When creating content for the masses, such as theatrical films or television shows, it is important to remember that viewers are easily influenced by what they see. Unlike other mediums such as radio, visuals are a powerful tool that play off of the idea of seeing is believing; films can reinforce and sometimes even create minority prejudices as in the case of Scarface. This phenomenon of film and television’s impact on one’s belief system can be attributed to the media theory of cultivation. Cultivation theory explores the relationship between television/film viewership and the perception of reality over a long-term period. The theory discovered that those who heavily consume media are more likely to, “perceive the world in ways that more closely mirror reality as presented on television than more objective measures of social reality.” Cultivation theory is crucial in explaining the impact of Scarface and supports the aforementioned data from the FBI: that people are very impressionable, and the more depictions of Italians as gangsters, the more that association is cemented in their minds.
As one of the first films linking the gangster image with Italian ethnicity, Scarface, “immortalized a multitude of characters with Italian surnames,” setting an example for future films and media representation. After Scarface, countless gangster films/television shows were released including but not limited to The Godfather, The Sopranos, Scarface (1983), and Goodfellas, that depicted Italians as gangsters in a trying move made to imitate the success that Scarface basked in.
 R. W. Rieber & R. J. Kelly, Film, Television and the Psychology of the Social Dream (New York: Springer, 2014), 118.
 Carlos Stevens, “The Screwball and Its Audience,” University of Virginia, http://xroads.virginia.edu/~ug03/comedy/historicalcontext.html.
 Scarface, Production Code Association, file 3.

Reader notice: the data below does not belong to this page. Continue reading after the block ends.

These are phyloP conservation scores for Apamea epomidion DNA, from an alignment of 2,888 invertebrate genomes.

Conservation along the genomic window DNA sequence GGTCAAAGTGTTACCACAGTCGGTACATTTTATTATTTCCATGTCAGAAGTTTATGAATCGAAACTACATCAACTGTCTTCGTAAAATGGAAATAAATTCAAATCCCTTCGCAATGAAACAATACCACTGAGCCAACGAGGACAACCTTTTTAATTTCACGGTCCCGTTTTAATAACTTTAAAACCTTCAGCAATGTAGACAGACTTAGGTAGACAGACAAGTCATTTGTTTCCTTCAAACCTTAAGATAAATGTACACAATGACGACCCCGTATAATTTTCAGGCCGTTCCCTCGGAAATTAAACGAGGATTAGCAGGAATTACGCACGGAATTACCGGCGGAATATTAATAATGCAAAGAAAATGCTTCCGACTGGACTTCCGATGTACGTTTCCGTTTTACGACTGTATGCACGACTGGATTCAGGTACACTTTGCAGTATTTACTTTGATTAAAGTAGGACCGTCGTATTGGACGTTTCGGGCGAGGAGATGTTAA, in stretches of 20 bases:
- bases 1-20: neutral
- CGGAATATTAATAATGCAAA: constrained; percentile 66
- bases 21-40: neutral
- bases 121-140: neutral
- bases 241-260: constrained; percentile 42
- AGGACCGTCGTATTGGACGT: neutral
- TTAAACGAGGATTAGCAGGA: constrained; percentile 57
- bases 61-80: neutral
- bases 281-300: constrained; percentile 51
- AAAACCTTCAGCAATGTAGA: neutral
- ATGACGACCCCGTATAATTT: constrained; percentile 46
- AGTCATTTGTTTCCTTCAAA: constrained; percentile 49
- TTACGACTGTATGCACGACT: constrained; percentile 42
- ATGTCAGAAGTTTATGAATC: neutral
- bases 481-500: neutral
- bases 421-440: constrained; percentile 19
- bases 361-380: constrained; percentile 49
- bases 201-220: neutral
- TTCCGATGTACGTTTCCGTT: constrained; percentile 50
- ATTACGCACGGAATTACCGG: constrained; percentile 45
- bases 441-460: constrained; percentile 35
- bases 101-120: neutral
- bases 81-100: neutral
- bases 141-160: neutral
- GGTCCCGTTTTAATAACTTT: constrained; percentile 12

F.L. Herron, Scarface, Production Code Association, file 4, June 2, 1932.
 Giacomo de Martino, Production Code Association, file 4, June 3, 1932.
 Jason S. Joy, Production Code Association, file 4, June 14, 1932.
 Quigley Publishing Co., Motion Picture Herald (Quigley Publishing Co., 1932), 1282.
 Christopher Woolf, “A Brief History of America’s Hostility to a Previous Generation of Mediterreanen Migrants – Italians,” PRI, November 26, 2015, https://www.pri.org/stories/2015-11-26/brief-history-america-s-hostility-previous-generation-mediterranean-migrants.
 Jonathan J. Cavallero & George Plasketes, “Gangsters, Fessos, Tricksters, and Sopranos,” Journal of Popular Film and Television 32, no. 2 (2004): 60.
 Jonathan J. Cavallero & George Plasketes, “Gangsters, Fessos, Tricksters, and Sopranos,” Journal of Popular Film and Television 32, no. 2 (2004): 53.
 Jon Hurwitz & Mark Peffley, “Public Perceptions of Race and Crime: The Role of Racial Stereotypes,” American Journal of Political Science 41, no. 2 (1997): 1
 Bryan Mead, “Rejecting the Ethnic Community in Little Caesar, The Public Enemy, and Scarface,” Journal of Religion and Film 20, no. 2 (2016): 1
 Donald Crafton, The Talkies: American Cinema’s Transition to Sound, 1926-1931 (Los Angeles: University of California Press, 1997), 477.
 William King, “Of Gangsters and Bakers: Cake Boss, Stereotypes, and the Italian American Identity,” George Washington University, 2013, https://library.gwu.edu/sites/default/files/eckles/Of%20Gangsters%
 Justin V. Lamberti, “Fagidaboudit: The American Dream and Italian-American Gangster Movies,” Auburn University, 2005, https://etd.auburn.edu/bitstream/handle/10415/305/LAMBERTI_JUSTIN_26.pdf?sequence=1.
 Megan Gambino, “What is The Godfather Effect?” Smithsonian (Online), 2012, https://www.smithsonianmag.com/arts-culture/what-is-the-godfather-effect-83473971/.
 R. W. Rieber & R. J. Kelly, Film, Television and the Psychology of the Social Dream (New York: Springer, 2014), 118.
 Robin L. Nabi & John L. Sullivan, “Does Television Viewing Relate to Engagement in Protective Action Against Crime?” Communication Research, 28, no. 6 (2001): 802
 Charles J. Ciuffo, “The Italian-American Identity Crisis,” ProQuest Dissertations Publishing, 2012.